There’s a reason the Rangers plunked down all those millions of dollars on pitching. (And a reason the Rangers haven’t had a winning season in so long.)
Pitching wins games.
The Rangers ran into some great Baltimore pitching last night, sneaking in one lousy single in an entire nine innings of trying.
Josh Jung’s one-out single in the bottom of the second was all the offense the Rangers could conjure up. That was followed by a walk. But from that point on, Texas went quietly into the night.
Jon Gray had a strong start, pitching into the seventh inning. He gave up four hits. That’s all the Orioles got. Two of those, unfortunately, left the playing field and the Rangers took their first loss of the season, being shutout 2-0.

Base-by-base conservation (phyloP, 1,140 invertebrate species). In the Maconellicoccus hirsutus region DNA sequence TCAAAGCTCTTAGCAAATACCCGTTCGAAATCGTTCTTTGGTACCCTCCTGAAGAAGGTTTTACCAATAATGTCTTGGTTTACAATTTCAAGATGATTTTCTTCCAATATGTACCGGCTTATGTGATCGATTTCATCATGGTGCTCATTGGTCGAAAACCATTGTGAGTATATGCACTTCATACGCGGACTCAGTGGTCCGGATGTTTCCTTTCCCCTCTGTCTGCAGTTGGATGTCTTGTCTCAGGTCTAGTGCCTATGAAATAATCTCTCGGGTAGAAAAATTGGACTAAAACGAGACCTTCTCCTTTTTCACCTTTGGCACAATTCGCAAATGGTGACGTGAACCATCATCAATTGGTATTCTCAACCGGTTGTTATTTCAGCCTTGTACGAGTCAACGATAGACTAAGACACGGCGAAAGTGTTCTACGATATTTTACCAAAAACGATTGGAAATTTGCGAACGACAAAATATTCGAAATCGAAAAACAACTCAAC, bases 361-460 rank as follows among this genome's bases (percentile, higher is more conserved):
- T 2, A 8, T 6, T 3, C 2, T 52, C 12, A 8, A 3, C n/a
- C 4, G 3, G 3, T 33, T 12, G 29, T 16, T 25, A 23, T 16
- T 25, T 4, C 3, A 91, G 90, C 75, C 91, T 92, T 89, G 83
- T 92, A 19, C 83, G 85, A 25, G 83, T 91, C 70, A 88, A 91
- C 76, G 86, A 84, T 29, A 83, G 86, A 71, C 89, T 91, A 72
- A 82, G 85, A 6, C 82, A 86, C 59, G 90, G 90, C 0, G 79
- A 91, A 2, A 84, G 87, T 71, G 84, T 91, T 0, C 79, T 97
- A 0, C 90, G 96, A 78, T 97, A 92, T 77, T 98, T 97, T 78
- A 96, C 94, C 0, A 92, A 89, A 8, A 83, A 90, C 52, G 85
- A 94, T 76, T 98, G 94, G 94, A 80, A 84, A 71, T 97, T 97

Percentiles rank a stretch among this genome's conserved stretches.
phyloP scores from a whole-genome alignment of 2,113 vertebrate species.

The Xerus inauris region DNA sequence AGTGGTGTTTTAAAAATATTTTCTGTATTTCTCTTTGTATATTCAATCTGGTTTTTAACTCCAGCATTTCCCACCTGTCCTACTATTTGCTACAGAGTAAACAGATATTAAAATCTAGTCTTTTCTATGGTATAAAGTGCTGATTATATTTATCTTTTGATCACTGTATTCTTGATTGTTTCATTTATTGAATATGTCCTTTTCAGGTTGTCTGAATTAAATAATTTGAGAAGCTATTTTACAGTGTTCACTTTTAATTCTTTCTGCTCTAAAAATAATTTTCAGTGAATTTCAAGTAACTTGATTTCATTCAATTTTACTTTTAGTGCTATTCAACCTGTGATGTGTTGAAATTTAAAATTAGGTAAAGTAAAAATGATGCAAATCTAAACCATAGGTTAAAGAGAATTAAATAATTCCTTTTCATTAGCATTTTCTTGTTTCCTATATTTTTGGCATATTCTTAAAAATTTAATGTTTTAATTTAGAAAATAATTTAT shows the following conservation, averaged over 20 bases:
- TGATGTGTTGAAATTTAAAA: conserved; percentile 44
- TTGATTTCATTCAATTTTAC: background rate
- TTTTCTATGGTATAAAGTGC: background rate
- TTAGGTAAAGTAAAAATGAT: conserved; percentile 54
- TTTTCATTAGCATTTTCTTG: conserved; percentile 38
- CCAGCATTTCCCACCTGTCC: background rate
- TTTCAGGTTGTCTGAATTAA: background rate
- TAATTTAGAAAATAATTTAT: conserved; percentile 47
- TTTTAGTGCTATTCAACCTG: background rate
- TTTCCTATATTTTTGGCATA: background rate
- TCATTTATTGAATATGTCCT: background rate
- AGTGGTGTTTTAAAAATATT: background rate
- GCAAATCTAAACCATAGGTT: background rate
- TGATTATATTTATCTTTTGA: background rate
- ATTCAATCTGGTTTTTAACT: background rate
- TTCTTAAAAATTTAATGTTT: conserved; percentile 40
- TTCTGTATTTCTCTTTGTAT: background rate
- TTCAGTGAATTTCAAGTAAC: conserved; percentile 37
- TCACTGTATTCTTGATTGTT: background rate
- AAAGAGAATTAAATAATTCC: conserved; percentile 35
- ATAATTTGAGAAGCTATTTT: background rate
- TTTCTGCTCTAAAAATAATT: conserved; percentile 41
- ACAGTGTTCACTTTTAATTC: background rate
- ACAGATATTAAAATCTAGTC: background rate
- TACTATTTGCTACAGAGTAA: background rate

After exploding for twenty-seven runs the first two games, the offense has come back to Earth. Baseball is the great leveler.
It was a game that took just two hours and eighteen minutes to play. Yes, part of that was the pitch clock. But when two teams combine for five total hits, there’s not a lot to stop and look at anyway. Walking back to the bench doesn’t take that long.
The worst part of the game wasn’t the loss—those will happen—it was the 89 miles-per-hour pitch Josh Smith took to the face. The good news is, he got up on his own power and walked off the field.
That errant throw aside, Baltimore’s pitching was stifling. Pitching wins games.
It always has. But a team has to score at least one run for that to happen.